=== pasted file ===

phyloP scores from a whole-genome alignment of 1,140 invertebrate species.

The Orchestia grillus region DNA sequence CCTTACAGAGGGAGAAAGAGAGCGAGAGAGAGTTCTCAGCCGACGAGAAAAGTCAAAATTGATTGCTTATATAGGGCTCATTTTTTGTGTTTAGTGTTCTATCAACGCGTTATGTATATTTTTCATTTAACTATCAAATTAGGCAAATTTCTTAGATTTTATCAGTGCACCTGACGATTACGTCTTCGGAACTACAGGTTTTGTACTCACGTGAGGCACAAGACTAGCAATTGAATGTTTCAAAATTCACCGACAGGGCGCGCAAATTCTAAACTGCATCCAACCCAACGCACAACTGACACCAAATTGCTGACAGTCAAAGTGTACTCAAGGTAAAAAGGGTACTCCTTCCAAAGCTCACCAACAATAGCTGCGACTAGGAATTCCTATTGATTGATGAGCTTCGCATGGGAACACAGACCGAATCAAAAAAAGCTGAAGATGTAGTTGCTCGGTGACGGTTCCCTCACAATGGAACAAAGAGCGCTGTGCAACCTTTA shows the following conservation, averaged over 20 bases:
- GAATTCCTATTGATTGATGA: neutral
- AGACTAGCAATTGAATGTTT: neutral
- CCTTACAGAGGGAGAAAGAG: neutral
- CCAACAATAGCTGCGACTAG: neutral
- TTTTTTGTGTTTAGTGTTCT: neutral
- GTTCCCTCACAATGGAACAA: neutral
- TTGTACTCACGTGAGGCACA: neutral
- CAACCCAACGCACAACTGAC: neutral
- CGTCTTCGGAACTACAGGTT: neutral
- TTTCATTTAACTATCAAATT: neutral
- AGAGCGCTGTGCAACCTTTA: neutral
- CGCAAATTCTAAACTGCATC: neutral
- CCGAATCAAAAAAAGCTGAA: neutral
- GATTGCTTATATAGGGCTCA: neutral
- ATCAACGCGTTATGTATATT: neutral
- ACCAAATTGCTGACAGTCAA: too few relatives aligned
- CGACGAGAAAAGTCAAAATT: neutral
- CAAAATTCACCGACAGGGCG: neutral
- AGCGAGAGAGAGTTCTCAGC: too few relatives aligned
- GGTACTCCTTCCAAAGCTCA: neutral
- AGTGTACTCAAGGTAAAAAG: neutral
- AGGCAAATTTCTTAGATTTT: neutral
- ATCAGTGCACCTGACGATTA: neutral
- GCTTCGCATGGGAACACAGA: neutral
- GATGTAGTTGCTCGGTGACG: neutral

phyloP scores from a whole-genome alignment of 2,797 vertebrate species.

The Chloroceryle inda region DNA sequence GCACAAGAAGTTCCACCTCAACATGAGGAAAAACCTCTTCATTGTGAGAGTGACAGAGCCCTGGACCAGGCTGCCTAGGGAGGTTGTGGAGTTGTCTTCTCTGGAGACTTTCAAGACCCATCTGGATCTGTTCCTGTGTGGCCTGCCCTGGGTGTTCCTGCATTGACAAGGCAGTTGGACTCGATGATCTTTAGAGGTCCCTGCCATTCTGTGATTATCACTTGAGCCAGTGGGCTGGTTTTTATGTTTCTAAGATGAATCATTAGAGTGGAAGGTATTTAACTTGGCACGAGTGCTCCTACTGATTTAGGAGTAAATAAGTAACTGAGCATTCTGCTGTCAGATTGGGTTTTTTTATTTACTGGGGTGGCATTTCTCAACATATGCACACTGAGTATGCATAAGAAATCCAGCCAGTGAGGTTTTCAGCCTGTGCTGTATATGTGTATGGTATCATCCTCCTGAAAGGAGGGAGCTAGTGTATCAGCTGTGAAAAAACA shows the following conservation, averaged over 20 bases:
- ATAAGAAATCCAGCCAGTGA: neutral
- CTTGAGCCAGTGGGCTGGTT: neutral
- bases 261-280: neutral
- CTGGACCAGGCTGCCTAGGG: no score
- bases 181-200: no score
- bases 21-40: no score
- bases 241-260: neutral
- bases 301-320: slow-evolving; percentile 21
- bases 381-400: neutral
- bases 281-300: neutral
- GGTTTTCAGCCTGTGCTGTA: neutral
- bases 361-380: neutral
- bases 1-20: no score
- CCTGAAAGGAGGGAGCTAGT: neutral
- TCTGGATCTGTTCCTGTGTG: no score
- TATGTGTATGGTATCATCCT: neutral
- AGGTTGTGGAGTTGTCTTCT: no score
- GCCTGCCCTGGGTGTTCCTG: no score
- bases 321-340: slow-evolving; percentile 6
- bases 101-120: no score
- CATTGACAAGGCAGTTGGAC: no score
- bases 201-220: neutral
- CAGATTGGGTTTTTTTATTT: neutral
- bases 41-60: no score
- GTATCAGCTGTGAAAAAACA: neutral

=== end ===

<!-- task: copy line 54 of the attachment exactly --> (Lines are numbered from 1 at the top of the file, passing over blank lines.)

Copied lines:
- GTATCAGCTGTGAAAAAACA: neutral